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Quetzal, take 2: creating general-purpose UI components as Polymer elements

Just an update to the experimental Quetzal project I posted about last month. I’ve learned quite a bit, and have changed course on two significant points, and thought I’d share a bit about my experiences with others who might be contemplating the creation of a framework or UI component library on top of web components.

A limitation of the current web component architecture

So far, the greatest challenge in replicating the range of expression in QuickUI’s UI components has been the inability to easily define HTML custom element subclasses that can fill in base class insertion points. To their credit, Google’s Blink (rendering engine) and Polymer (web component framework) teams have been responsive on that point. In response to a Polymer discussion board thread related to that post, a bug has been filed to allow one to distribute content nodes into a <shadow> insertion point. Unless you’re already experimenting with Shadow DOM, this entire issue undoubtedly seems quite arcane, but rest assured, fixing this one problem would open up a lot of important new territory. I’m sincerely hoping this proposal is adopted. In the meantime, I’ve been using a workaround to simulate the effects of that proposal. That unfortunately broke in a recent Polymer update, but such setbacks are to be expected when building on shifting sand.

Trying Polymer elements

I’ve spent some time experimenting with Polymer’s own element layer, and last month decided to try adopting it. My first cut at creating custom elements for Quetzal was based directly on Polymer’s lower levels, which take care of polyfilling (emulating) various web component standards. I’m now trying to use the higher-level Polymer elements layer, which provides a richer framework for creating custom elements, and adds a number of features to simplify common component tasks. These features are not part of any web component standard, but by virtue of being done by Google, will nevertheless probably become a common feature of the web component landscape. There are still a number of QuickUI features that have no parallel in standard web components or Polymer elements, but most of those missing features appear to be things which I could implement on top of Polymer elements. For example, a <quetzal-element> base class could provide those missing features, making it easy for new element classes to obtain them. Aside from the critical limitation mentioned above, it now appears to me that most (hopefully, all) of QuickUI could likely be implemented as Polymer elements. With that change, the latest Quetzal iteration recreates a handful of QuickUI Catalog elements as Polymer elements. So far, this approach feels acceptable, and it would obviously be a big advantage to leave most of the heavy lifting to the Polymer team, and focus on actually creating new custom elements. Some notes on switching to Polymer elements:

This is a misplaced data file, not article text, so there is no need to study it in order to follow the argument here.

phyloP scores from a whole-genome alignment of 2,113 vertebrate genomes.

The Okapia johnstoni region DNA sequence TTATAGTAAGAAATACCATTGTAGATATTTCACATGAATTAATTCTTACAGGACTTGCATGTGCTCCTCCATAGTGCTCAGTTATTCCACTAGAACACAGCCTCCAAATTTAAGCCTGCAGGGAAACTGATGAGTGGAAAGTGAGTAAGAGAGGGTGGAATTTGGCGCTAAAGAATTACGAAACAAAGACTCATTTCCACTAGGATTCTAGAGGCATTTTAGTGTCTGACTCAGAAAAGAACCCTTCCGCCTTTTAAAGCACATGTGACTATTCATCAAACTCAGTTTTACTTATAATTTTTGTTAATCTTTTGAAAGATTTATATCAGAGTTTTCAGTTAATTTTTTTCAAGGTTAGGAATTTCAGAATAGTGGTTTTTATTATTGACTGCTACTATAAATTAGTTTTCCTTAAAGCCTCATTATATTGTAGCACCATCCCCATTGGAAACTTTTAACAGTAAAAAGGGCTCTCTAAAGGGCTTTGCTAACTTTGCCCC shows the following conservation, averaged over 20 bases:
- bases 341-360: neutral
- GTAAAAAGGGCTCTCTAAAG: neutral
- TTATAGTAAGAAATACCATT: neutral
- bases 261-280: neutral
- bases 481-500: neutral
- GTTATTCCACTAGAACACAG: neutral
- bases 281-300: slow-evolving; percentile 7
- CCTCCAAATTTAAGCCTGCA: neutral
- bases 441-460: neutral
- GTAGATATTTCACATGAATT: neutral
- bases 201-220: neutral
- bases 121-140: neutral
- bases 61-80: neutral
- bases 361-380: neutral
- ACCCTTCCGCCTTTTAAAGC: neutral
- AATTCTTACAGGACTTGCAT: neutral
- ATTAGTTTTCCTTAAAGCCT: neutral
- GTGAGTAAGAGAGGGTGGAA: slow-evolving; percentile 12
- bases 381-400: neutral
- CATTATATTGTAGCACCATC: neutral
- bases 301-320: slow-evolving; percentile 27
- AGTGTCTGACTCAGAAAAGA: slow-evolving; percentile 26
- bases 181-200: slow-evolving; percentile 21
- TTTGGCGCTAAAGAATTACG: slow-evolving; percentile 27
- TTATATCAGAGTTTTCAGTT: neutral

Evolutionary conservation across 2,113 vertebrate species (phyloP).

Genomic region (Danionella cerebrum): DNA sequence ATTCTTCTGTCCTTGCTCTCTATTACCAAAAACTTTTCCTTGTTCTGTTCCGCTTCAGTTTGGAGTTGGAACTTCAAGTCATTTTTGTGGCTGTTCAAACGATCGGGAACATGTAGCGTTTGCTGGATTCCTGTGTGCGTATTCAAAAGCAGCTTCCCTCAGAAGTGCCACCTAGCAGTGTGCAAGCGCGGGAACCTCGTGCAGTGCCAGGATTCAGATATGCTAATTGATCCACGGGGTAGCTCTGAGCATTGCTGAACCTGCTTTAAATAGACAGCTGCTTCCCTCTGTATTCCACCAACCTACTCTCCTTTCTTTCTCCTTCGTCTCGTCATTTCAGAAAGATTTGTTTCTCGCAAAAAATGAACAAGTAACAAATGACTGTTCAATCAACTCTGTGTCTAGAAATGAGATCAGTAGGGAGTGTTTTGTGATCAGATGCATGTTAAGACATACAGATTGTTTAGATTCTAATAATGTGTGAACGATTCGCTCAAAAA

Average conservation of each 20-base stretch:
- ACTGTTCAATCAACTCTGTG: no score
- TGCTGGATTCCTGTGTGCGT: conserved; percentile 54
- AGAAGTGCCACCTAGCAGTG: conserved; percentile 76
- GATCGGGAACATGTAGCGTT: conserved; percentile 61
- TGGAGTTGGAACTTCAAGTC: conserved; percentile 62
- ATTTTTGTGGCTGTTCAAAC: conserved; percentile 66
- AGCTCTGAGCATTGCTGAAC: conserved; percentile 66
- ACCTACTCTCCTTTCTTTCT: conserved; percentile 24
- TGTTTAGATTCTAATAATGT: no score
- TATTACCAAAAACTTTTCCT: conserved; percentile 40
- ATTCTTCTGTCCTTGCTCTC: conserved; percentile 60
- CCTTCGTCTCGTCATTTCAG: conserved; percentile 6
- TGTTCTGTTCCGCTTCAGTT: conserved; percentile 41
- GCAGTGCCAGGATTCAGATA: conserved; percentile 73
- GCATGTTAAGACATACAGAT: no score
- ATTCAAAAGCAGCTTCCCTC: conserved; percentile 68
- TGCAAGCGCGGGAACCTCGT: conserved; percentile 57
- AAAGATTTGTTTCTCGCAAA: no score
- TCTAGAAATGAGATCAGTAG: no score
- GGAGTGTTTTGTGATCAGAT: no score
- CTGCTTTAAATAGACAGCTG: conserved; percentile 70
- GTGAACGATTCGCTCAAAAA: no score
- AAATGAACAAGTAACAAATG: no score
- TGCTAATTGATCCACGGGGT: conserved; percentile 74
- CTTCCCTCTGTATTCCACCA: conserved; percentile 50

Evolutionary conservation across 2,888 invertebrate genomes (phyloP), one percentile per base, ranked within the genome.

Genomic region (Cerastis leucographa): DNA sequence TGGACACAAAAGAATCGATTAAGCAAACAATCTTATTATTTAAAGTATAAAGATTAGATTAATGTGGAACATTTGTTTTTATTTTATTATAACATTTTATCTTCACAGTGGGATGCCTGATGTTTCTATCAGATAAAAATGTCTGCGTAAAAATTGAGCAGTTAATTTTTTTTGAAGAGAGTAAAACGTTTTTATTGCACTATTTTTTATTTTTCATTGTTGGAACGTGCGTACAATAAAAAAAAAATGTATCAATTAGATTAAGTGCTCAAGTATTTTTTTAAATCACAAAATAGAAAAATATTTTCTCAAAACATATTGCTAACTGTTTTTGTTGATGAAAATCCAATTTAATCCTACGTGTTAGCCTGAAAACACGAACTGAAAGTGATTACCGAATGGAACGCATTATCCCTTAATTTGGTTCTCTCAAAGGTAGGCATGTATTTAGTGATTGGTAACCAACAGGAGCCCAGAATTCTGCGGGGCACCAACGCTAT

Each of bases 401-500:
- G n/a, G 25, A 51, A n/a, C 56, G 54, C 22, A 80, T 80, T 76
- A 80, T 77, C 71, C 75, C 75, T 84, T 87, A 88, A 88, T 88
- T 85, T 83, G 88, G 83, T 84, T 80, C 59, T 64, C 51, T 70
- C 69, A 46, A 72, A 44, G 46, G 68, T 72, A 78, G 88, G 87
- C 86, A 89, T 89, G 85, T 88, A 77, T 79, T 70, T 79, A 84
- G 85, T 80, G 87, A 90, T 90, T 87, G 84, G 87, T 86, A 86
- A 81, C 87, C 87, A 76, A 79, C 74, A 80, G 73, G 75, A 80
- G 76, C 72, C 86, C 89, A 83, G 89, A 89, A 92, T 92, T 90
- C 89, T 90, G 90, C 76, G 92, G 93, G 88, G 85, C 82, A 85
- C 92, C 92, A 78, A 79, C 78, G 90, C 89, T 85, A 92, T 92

Going back to plain JavaScript

Switching the top-level component container to HTML instead of script has also prompted me to give up CoffeeScript, at least for now. I actually tried using a combination of CoffeeScript and HTML, but it felt like I was working against the grain, and I ended up giving up on that approach. Going from CoffeeScript back to plain JavaScript is an excruciating experience. Oliver Wendell Holmes said, “Man’s mind, once stretched by a new idea, never regains its original dimensions.” I think the programming language analogue here is: once your brain has been expanded by a language that lets you more clearly express your intensions, trying to cram your brain back into the tiny box of a less expressive language is unbelievably painful. Every single time I have to write a JavaScript loop instead of a CoffeeScript list comprehension, or type “function() {}.bind(this)” instead of just “=>”, I physically wince a bit. JavaScript just feels gross, it looks gross, it is gross. That said, JavaScript is the standard. One thing I’ve learned from QuickUI is that if you’re trying to build a community around a common library, creating that library in a programming language with a narrow audience dramatically limits the rate at which you can grow. One commenter named “jokester” offered on my original Quetzal post: “I’ll unfortunately not contribute to a project coded in CoffeeScript.” Regardless of the advantages I believe CoffeeScript offers to developers, I’d rather allow orders of magnitude more people to contribute in the standard JavaScript language they’re already proficient in. Anyway, that’s about the state of things. This Quetzal project is still just an experiment, and doesn’t do much useful yet, but it’s proving a good way to learn.